To Yoik the Mountain




“The yoik lifts the soul flying with thoughts over the clouds.”
-          Paulus Utsi, Sámi poet

In Sámi, to yoik is to invoke someone or something with song. “To yoik is to live, and to live is to be yoiked,” says the yoik singer Krister Stoor. “One does not yoik about something – you yoik a person, an animal or a place in nature. To yoik is to connect with something and to yoik someone’s song is to become one with that person.”
The Sámi author Johan Turi writes that the Sámi people learnt the art of yoiking as well as many other skills from the ulda spirits who live under the earth. “Sámi singing is called yoiking. It is a practice for recalling other people. Some are recalled with hate, and some with love, and some are recalled with sorrow. And other times such songs concern lands or animals: the wolf, and the reindeer, or wild reindeer,” writes Turi in his famous book – Muitalus sámiid birra – first published in 1910, and the first book about the Sámi people written from a Sámi perspective. 
Drawing by Johan Turi


When the Sámi people were Christianized the yoik was seen by the church as an instrument of the devil. In the 17th century yoiking was forbidden and some were even sentenced to death for it.  For a long time yoiking was looked down upon even amongst the Sámi people themselves, and so yoiking was done in solitude, high up in the mountains or deep in the woods, faraway from prying eyes. The Sámi drums were also forbidden and taken away to be burnt in fires or given away as exotic gifts to European aristocrats. Some hid their drums in secret places and made small drums that you could hide in your pocket when priests came looking. 
The yoik had many functions, both spiritual and practical. It was a good way of calming the reindeer and keeping predators away. It was also used by the noajdde (shaman) as a way of entering a trance and travelling between worlds. Yoiking was also a way of remembering someone who had passed away. Often a child was given their own yoik by a family member. 
The German professor Johannes Schefferus was called to Sweden in the 17th century to write about the Sámi people and their culture. The Sámi student Olof Mattson Sirma provided the professor with two yoiks which were later published in “Lapponia” which first came out year 1673. The book was translated to several languages (although it was not translated into Swedish until 1956) and it became well-spread throughout Europe, and in that way two Sámi yoiks became a part of the European literature of that time.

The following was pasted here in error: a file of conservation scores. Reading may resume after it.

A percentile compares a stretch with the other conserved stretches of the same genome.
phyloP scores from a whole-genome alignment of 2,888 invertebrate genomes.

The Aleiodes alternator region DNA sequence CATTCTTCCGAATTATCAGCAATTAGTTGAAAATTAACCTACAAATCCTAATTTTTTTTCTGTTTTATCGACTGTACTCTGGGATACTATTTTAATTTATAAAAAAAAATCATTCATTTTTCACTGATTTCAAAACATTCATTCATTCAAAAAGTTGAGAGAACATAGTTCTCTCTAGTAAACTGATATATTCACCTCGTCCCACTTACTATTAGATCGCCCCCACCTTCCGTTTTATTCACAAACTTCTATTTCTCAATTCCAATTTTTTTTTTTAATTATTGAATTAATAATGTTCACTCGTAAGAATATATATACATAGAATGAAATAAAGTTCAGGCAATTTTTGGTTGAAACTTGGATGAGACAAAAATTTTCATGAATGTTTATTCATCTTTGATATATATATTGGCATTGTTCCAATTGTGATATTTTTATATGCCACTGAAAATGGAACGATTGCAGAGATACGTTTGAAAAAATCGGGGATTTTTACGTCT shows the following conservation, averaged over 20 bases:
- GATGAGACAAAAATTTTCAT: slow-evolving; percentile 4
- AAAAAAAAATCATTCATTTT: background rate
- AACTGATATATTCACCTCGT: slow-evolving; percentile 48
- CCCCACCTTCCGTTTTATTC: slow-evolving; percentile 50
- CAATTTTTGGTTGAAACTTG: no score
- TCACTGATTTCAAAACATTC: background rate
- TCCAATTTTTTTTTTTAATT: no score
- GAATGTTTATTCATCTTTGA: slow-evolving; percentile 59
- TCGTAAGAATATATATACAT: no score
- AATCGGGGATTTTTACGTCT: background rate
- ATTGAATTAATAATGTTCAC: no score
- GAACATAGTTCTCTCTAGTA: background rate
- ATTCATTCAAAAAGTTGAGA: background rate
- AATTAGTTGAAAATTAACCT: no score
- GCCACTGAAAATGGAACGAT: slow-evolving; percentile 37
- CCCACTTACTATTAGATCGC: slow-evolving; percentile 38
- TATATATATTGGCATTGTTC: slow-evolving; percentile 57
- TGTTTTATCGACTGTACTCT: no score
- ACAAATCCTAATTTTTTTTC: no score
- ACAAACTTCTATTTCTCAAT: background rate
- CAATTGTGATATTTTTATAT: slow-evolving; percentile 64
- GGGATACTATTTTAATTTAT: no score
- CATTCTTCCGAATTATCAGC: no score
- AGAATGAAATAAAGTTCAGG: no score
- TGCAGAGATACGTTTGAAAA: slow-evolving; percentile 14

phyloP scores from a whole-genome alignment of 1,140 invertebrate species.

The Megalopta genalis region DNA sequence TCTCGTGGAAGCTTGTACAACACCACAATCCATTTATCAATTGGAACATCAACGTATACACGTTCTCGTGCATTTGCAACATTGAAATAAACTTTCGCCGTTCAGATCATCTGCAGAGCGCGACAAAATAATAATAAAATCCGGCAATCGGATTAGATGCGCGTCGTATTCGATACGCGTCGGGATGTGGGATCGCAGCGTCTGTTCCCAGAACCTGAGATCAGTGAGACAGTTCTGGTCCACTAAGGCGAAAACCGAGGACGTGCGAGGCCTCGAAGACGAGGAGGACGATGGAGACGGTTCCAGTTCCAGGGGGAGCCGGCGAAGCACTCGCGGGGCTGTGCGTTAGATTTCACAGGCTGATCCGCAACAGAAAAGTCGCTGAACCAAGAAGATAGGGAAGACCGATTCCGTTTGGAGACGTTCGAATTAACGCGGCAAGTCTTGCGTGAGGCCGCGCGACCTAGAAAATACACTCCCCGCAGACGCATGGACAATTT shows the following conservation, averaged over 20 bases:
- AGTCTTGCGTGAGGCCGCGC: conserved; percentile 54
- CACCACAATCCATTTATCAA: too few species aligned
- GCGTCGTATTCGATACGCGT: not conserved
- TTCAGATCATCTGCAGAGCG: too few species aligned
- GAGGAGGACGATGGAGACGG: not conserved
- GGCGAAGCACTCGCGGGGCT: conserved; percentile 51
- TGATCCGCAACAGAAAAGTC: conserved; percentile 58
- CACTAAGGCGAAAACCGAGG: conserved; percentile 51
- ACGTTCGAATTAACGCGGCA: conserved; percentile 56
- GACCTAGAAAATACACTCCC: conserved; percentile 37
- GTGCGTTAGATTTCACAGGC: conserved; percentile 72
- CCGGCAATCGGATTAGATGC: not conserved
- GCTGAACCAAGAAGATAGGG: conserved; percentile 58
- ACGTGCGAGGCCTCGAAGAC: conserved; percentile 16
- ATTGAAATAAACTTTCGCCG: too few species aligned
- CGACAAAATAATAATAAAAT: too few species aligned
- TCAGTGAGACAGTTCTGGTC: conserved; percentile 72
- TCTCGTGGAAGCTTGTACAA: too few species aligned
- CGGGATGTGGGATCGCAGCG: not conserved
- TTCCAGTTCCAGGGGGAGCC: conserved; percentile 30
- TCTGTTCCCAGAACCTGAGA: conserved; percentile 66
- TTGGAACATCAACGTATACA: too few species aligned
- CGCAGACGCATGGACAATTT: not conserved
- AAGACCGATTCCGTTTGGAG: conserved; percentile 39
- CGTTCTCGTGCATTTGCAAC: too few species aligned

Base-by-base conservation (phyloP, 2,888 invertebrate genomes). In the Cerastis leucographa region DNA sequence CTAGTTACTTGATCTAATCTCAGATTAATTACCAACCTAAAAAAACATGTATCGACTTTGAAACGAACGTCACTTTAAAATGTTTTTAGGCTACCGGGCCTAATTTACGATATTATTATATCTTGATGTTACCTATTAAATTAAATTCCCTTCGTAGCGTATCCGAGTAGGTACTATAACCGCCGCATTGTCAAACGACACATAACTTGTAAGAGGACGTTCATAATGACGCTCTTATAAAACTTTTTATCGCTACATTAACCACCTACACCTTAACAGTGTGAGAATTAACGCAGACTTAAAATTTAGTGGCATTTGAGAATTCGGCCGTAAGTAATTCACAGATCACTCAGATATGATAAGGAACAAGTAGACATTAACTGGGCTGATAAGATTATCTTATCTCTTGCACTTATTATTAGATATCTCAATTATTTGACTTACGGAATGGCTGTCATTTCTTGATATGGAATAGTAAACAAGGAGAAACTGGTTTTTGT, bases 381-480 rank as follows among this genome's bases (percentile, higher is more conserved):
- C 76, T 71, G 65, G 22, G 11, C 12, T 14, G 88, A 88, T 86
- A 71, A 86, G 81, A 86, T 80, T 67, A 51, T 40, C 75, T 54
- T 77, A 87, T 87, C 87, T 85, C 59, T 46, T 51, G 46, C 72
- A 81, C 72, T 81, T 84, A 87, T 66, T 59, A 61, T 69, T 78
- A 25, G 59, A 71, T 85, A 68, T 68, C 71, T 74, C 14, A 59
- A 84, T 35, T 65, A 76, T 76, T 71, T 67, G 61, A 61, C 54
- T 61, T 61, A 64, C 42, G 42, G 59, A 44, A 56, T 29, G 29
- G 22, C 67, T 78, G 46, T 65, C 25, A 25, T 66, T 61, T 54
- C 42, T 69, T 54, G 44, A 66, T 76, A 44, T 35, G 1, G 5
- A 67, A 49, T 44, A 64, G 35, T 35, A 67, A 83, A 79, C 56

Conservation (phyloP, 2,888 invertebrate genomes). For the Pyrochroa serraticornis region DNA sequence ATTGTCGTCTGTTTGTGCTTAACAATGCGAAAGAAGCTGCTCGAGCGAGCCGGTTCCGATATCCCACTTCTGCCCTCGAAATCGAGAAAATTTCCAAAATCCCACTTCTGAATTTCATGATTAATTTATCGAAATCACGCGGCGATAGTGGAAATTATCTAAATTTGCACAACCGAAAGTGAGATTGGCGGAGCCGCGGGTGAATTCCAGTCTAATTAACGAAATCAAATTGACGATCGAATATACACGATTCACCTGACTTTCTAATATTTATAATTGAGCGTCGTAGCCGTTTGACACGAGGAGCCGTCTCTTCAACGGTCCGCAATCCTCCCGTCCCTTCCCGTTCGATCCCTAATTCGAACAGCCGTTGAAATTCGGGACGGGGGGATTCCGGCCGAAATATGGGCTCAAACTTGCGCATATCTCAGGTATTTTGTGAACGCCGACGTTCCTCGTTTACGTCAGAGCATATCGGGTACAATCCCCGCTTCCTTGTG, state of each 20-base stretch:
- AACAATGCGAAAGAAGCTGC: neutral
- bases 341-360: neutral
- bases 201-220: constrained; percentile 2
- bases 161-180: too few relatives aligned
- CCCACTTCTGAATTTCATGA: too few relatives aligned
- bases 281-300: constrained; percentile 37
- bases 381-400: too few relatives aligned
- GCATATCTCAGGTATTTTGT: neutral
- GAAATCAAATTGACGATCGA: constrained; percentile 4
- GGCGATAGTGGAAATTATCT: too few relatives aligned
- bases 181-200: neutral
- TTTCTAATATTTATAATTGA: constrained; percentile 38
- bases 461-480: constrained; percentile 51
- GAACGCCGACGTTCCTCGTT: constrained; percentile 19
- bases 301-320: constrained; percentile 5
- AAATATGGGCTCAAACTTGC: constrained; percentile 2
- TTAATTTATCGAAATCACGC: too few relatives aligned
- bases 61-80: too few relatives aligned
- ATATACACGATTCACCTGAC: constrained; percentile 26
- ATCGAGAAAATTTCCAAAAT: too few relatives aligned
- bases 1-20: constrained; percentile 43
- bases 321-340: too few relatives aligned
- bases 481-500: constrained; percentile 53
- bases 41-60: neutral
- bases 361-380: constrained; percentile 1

The Sámi artist and yoik singer Nils-Aslak Valkeapää describes the yoik as “a ring circling in the air,” and “its structure can be compared to water moving in harmony with the landscape or with the wind caressing the face of the mountain.”
Famous Sámi yojk singers include Sofia Jannok, Mari Boine and Jon-Henrik Fjällgren, among many others. Today yoik songs can be heard playing on the radio and many young Sámi are continuing the tradition as well as yoiking in new ways. 

Photo from the documentary "Jojk" by Maj Lis Skaltje

The sound of yoiking was what first pulled me towards learning more about Sámi culture. Hearing the sound made me feel so at home, especially when hearing yoiks about nature. I have my own way of yoiking and tuning in to the songs and stories of the earth, and I believe that this is something we all have the natural ability to do. 
Listen, the earth is singing. Can you hear the song of the mountain? The song of the woods? The tree, the river, the rock?
Go into nature and listen. Truly listen. Let nature be your teacher. You don’t need to read any books or go any courses. Just go outside, breathe, listen, and above all, have patience. Slow down your pace. With time, patience and respect, nature will show you the way home. 


Sofia Jannok "Yoik of the Wind"


Documentary about the Sámi artist and yoik singer Nils-Aslak Valkeapää:




References

Kjellström, Rolf (2000) Samernas liv. Stockholm: Carlssons

Stoor, Krister, CD ”Att jojka är att leva”

Turi, Johan (2012) An Account of the Sámi, Translated by Thomas A. DuBois, ĈálliidLágádus, Karasjok


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